The first form of stellar death is the Planetary Nebula. Amongst the most beautiful creations of Allah, the Planetary Nebula is a considerably calm and slow death for stars. This form of death is the end for smaller stars like our Sun and so, to easily understand just exactly what happens, we will fast forward 5 billion years to the beginning of the end of our beautiful Sun. Just like every other star, the Sun will begin to burn through its Helium and Hydrogen quickly making the outward push stronger than gravity and thus expanding in size. At this stage, our Sun will become a ‘Red Giant’ growing big enough to engulf Mercury, Venus and even the Earth. It will then begin burning through heavier and heavier elements, from the lightest helium to the heaviest carbon, however, unlike the Red Supergiants, smaller Red Giants are not dense enough to fuse Iron and thus, after burning through all the remaining helium, the fusion will stop and the Sun will collapse in on itself due to its gravity. This collapse will not be violent like the Red Supergiant due to the lack of mass and nuclear reactions in the core; instead, the Sun will become a white dwarf, shrinking down to the size of Earth while retaining its mass. Its outer layers, made up of varying elements, will be pushed out into space and, over time, become a Planetary Nebula. These marvels of nature are each a work of unique art; not only are they the most beautiful objects in space but Nebulae such as the ‘Pillars of creation’ serve as nurseries for new stars.

Most recent image of the pillars of creation captured by the James Webb Telescope
The most recent image of the Pillars of Creation captured by the James Webb Telescope

The white dwarf remnant of this death will remain for another 4 billion years slowly burning up its fuel and eventually fading into a black dwarf, a lifeless orb of no energy floating through space. As of now, however, we have not discovered any black dwarves as it is still too early on the timeline of the Universe.

Scenario 2: Supernova

Artist’s impression of a supernova, ESA/Hubble, CC BY 4.0, via Wikimedia Commons

The second form of stellar death that we will look at is the supernova, an astronomical explosion bright enough to be seen around the universe.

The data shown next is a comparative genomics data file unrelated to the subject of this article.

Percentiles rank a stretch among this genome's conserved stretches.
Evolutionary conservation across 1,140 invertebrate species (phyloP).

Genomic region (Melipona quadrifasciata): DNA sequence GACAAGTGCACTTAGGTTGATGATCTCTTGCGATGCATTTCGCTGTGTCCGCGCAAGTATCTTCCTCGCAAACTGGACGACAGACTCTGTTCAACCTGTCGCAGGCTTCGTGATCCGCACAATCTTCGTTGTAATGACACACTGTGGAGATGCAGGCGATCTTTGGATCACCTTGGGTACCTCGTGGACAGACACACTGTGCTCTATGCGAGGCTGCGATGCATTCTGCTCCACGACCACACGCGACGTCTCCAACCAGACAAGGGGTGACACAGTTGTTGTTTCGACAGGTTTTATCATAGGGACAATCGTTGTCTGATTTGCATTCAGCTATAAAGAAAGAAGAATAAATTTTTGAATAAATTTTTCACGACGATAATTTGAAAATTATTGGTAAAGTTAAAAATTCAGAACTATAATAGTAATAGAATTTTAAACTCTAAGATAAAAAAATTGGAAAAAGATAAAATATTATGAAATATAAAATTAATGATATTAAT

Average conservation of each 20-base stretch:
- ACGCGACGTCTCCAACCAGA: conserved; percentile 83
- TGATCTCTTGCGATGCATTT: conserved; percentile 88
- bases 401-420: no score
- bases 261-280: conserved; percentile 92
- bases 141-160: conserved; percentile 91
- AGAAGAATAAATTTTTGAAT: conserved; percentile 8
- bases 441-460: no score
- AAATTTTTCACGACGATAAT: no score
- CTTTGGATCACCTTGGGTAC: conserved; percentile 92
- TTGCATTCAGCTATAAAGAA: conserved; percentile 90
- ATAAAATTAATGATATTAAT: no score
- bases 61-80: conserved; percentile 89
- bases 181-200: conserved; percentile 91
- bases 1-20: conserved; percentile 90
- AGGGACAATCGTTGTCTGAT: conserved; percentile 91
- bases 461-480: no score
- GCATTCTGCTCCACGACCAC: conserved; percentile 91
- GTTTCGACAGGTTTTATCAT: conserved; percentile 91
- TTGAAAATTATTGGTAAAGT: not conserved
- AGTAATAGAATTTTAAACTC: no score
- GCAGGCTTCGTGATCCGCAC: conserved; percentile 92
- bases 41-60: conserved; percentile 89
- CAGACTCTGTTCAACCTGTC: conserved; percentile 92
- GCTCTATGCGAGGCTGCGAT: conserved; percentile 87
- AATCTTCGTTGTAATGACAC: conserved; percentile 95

So, what exactly causes this explosion? To understand the science behind this, we must once again take a look at a cross-section of a star. The fusion that takes place in the central layers generates an immense amount of energy, energy produces heat and heat produces pressure which creates a powerful outward pushing force. At the same time, the immense gravity of the star pulls inwards; a battle of the forces results in an equilibrium, a state of balance which holds the star together. As the star ages, this equilibrium begins to stutter as the star’s fuel begins to run dry weakening the outward push and thus, allowing gravity to collapse the star.

This collapse causes a supernova and is the form of death for Red Supergiants, i.e., the latter stage of a massive star. Like all stars, massive stars release energy by fusing elements together, however, massive stars use up their supply of hydrogen much more quickly than smaller stars (within 5 – 20 million years). The star then begins fusing the helium inside its core which allows it to create much heavier elements, like carbon and iron but at a cost; these changes in the fusion process release huge amounts of energy causing the star to expand. As the star gets bigger, the heat is spread over a larger area, so the surface cools down and glows with a redder colour hence the name ‘Red Supergiant.’

Supergiants burn all the helium in their cores within a few million years and then start to burn carbon and then oxygen and then nitrogen etc. This continues with heavier and heavier elements until the star begins to form Iron. Up to Iron all elements release energy when they are fused, but Iron needs energy to be fused, so after iron & nickel are created in the core, the end is near for the star. As the iron cannot be fused completely, it begins to build up inside the core until the core itself becomes iron. It is at this moment that the relentless fusion, which has been ongoing since the birth of the star, comes to a halt resulting in the loss of the outward force produced through fusion and thus breaking the equilibrium. The outer edges of the core collapse inward at 70,000 meters per second, about 23% the speed of light and in just a quarter of a second, infalling material bounces off the iron core of the star, creating a shockwave of matter propagating outward. This shockwave can take a couple of hours to reach the surface but once it does, it creates the largest explosion mankind has seen in the form of a supernova. It can take months for a supernova to reach peak brightness but when it does, it is capable of even outshining galaxies!

The remnants of this extreme death are two of the wildest creations of nature: either a Neutron Star or a Black Hole.

Neutron Stars